Humanistic Approach

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  • Humanistic Approach
    • Abraham Maslow
      • hierarchy of needs
        • a hierarchy from our most basic needs which need to be fulfilled before we can move onto more advanced needs
        • focuses on the self
        • 1. physiological
          • e.g. breathing, food
        • 2. safety
          • e.g. employment, health
        • 3. belonging
          • e.g. family, sexual intimacy
        • 4. esteem
          • e.g. confidence, achievement
        • 5. self-actualisation
          • e.g. spontaneity, acceptance of facts
          • this is the goal of the hierarchy of needs
    • Carl Rogers
      • argues self-concept comes from opinions of others and our own feelings of self-worth which develop in childhood and are the result of interactions with our parents
      • argues we have a self-concept and an ideal self
        • self-concept is how we see ourselves
        • ideal self is how we would like to be
        • congruence is when there is a similarity between actual and ideal self
          • self-actualisation occurs when someone has congruence
            • someone who is self-actualising is a fully functioning person, according to Rogers
            • Rogers says the main determinant of self-actualisation is childhood experience
        • incongruence is when there is a large gap between actual and ideal self
      • conditions of worth
        • conditional positive regard is when someone is loved under certain circumstances
        • unconditional positive regard is when someone is love no matter what
        • conditions of worth are the conditions a person perceives significant others put upon them and which they believe have to be in place if they are to be accepted by others and to see themselves positively
          • a person will only experience self-acceptance when they feel they meet the expectations that others have set as conditions of worth
        • Rogers says psychological problems are the direct result of conditions of worth and conditional positive regard they receive from others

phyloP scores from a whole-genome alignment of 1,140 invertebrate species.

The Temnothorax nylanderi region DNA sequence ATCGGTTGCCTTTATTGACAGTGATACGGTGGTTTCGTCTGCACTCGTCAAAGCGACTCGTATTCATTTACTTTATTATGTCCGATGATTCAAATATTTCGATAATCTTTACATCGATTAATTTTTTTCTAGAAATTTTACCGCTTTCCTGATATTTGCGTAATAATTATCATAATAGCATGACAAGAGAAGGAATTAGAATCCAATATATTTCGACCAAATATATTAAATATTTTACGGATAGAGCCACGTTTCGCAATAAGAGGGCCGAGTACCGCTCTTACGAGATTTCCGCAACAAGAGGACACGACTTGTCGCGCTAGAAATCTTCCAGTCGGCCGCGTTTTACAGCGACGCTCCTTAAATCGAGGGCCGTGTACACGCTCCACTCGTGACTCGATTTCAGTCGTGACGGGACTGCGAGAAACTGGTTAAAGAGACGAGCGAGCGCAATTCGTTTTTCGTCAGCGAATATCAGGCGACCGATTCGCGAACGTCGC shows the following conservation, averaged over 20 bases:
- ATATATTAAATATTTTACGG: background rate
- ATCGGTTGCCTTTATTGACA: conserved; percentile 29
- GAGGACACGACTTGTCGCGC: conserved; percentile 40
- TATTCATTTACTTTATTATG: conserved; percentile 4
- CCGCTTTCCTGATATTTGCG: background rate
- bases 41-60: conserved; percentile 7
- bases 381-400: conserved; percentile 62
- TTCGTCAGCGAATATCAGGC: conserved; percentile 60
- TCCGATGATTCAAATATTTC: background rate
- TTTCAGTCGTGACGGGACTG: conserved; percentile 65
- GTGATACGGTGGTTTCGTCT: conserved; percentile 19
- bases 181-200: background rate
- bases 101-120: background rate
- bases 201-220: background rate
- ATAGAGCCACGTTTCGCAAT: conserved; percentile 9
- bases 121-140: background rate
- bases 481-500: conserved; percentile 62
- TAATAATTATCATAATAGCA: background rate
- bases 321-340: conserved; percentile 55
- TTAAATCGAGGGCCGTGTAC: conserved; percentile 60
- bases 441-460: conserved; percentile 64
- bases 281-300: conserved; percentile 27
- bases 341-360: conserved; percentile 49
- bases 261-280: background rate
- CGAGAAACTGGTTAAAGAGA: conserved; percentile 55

• counselling
        • Rogers says this can help people solve problems in constructive ways and move towards become a more fully functioning person
        • therapists provide unconditional positive regard, empathy, acceptance and understanding regardless of client's feelings and attitudes
          • this is important as it offers a supportive environment to dissolve the conditions of worth and help the client move towards behaving how they are rather than how people want them to
        • client-centred therapy reduces the gap between self-concept and ideal self which helps people to cope with problems of everyday living
    • the humanistic approach focuses on conscious human experience and free will
      • free will is the idea that we are able to have some choice in how we act and assumes that we are free to choose our behaviour
        • three assumptions this approach makes about free will are: we make our own choices, interpret our own world, our own subjective experiences matter
        • this does not mean we are not responsible for our actions
    • humanistic psychologists try to understand behaviour though the person themselves rather than relying on observations
    • brings the person back into psychology and promotes a positive image of self and sees all people as good, free to work towards the achievement of their potential and able to be in control of their lives
    • many ideas central to this approach are more associated with western cultures than other types which leads to cultural bias

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